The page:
Congratulations!!! You have completed the first 5(k) tips of how to be a Healthy Runner.
Now, you have the information within the blueprint and all you need to do is take action and implement these tips! Hearing information is one thing but actually doing is a whole other challenge we face as runners and making long term habit changes. If I can make a plea to take action on one thing then PLEASE can it be that you now understand the importance of adding in strength training to your training and to stop stretching your muscles (longer hold times) before you go out for a run and certainly before a race.
Are you trying to stay healthy but can’t train because pain is stopping you from meeting your running goals?
Are you worried that an injury will limit you from doing what you love like running?
Have you wondered what it will cost you in the long run if you continue to run through pain?
Have you seen other medical providers in the past that just tell you to stop running?
Do you want to shave time off your next 5k or half marathon?
At SPARK Physical Therapy , we have a unique treatment approach that focuses on solving these problems with our clients.
Our goal is to help keep you active and on the road, while recovering from injury by guiding you in ways to modify your training, rather than eliminating running!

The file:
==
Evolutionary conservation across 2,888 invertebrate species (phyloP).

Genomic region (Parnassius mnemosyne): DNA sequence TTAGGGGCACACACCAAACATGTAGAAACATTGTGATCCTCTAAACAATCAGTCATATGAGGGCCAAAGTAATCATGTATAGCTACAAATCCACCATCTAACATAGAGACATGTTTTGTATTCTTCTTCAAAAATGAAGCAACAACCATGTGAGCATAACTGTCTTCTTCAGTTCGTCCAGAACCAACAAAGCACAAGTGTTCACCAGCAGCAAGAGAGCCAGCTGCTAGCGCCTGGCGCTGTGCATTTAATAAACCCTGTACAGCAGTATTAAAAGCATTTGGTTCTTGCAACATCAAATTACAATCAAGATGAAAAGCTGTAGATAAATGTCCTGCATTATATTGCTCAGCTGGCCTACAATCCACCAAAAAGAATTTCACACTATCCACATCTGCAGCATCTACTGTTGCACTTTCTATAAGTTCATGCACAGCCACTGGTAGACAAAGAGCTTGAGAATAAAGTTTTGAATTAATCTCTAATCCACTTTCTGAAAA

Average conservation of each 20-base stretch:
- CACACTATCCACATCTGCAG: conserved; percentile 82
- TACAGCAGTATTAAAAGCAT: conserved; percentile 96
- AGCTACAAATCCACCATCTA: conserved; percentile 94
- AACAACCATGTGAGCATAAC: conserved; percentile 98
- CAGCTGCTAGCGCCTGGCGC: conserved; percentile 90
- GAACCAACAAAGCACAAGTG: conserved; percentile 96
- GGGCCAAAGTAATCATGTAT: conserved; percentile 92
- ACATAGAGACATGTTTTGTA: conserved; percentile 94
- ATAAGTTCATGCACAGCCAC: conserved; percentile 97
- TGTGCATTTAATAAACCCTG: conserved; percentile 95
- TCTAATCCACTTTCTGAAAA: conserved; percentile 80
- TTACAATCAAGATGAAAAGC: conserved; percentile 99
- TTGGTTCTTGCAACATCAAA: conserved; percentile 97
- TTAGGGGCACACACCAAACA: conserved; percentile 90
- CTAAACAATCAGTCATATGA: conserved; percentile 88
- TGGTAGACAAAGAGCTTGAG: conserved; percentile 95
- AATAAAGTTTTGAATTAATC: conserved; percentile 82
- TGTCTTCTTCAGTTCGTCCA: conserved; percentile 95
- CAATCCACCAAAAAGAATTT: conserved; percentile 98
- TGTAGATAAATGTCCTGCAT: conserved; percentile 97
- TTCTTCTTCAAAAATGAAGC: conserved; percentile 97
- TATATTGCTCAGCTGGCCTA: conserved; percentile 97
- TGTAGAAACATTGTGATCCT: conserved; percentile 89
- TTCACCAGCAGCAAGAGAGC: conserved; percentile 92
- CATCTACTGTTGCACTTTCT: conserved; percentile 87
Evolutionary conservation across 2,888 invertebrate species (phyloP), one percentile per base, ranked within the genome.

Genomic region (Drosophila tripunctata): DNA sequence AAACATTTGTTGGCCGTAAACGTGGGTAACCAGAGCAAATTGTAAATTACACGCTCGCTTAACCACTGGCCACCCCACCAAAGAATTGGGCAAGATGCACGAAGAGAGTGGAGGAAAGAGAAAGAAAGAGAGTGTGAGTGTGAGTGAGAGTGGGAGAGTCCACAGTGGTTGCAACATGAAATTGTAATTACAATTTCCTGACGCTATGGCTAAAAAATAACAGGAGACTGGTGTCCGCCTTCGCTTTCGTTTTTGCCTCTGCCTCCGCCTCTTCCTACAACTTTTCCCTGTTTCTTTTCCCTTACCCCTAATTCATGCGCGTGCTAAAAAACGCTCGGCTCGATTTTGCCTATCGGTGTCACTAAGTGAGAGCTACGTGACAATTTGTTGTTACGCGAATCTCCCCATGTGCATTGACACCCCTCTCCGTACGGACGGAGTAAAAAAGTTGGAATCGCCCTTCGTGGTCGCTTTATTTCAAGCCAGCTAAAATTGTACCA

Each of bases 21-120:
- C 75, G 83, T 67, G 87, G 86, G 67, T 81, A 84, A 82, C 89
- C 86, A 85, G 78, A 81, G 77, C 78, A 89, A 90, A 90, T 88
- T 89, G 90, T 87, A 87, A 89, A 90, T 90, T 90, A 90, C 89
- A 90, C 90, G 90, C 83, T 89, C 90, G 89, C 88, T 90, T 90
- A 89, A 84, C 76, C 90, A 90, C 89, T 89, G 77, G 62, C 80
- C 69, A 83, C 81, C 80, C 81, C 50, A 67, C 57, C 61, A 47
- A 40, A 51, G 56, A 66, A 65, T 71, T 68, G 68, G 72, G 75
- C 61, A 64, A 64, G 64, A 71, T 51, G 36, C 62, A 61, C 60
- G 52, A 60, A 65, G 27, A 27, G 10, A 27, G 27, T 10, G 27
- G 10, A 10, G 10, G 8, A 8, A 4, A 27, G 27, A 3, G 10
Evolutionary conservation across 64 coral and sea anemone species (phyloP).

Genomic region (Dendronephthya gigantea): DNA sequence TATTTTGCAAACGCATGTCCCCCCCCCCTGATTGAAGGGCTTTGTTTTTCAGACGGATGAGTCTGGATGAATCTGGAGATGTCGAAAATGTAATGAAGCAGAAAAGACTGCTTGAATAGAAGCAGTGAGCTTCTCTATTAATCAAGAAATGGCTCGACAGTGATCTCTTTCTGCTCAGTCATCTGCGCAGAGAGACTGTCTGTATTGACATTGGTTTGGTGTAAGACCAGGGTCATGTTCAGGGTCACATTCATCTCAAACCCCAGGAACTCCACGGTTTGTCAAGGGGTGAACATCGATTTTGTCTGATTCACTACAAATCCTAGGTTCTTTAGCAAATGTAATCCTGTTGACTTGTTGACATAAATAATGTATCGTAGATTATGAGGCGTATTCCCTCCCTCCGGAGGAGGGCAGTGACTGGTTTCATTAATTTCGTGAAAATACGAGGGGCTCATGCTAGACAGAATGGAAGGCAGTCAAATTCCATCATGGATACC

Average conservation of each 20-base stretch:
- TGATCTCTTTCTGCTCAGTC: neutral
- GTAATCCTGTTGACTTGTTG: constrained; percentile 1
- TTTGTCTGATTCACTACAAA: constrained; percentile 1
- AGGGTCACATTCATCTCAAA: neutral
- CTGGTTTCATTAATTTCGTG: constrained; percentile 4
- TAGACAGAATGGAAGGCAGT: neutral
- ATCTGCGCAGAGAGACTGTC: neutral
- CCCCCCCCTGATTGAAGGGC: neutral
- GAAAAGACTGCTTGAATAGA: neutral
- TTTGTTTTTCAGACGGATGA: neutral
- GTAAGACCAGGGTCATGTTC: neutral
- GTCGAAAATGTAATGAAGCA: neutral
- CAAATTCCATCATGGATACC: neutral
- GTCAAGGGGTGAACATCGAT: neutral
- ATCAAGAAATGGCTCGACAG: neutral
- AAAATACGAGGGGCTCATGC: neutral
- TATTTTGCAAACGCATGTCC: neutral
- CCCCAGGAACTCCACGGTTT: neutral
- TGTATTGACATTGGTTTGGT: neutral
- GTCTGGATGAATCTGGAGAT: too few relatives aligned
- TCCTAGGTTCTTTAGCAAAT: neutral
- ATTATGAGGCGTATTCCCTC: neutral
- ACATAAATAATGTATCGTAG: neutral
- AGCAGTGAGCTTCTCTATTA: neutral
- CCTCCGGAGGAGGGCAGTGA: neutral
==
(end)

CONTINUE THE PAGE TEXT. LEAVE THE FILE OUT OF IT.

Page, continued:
We combine manual hands-on techniques with guided supervised exercises to help you get stronger, pain-free and perform at your peak level to get you back on the road doing what you love.
The SPARK Physical Therapy Commitment:
No long waits or multiple trips to providers’ offices every week.
We see you in a gym setting at a time that is convenient with your schedule.
One on one for a full hour with your doctor of physical therapy, every visit.
We provide you with a customized plan specifically designed for you, based off your unique injury and goals.
Full transparency in what you pay. You will never get a bill from us a couple of months after your visit.
Access and availability to you! Have a question about your pain or exercise program? Get an answer from me directly.
If you’re in the greater Hamden, CT area that has been dealing with pain we can help! I’d love to chat for a few minutes and see if you are a good fit for what we do. Click THIS LINK and we’ll set up a free 20-minute phone consultation with myself.